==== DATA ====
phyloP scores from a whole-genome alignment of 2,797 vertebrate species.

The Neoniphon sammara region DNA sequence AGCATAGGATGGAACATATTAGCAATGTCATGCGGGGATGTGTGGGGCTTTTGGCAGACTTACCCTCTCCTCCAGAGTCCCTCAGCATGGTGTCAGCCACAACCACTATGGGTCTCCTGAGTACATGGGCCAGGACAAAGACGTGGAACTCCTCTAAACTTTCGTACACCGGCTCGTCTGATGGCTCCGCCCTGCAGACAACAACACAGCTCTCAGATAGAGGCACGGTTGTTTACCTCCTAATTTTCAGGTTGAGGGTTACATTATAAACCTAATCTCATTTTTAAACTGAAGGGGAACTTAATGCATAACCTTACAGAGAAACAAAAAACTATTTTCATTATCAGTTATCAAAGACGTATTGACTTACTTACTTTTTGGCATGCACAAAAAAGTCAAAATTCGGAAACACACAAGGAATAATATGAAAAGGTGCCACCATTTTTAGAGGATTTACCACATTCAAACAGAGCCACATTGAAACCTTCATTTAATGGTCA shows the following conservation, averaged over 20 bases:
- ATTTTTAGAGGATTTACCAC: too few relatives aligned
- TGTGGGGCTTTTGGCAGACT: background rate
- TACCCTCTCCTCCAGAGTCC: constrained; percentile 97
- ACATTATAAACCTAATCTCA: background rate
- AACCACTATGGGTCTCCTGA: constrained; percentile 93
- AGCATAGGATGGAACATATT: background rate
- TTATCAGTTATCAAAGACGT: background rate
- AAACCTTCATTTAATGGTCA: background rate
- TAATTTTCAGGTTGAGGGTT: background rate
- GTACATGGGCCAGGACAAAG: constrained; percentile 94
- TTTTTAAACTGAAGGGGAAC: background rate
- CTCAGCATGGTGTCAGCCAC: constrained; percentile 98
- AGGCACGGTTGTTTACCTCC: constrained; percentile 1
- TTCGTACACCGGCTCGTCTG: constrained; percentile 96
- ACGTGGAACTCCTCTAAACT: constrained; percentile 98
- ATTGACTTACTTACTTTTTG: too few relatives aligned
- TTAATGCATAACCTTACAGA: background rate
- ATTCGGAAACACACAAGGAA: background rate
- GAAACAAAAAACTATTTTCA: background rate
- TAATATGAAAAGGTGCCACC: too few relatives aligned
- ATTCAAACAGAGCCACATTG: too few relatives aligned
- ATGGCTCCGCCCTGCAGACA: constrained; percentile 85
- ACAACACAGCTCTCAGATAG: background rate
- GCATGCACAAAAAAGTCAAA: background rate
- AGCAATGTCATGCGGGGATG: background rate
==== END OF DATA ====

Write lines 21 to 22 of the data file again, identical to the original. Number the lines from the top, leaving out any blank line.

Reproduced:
- GAAACAAAAAACTATTTTCA: background rate
- TAATATGAAAAGGTGCCACC: too few relatives aligned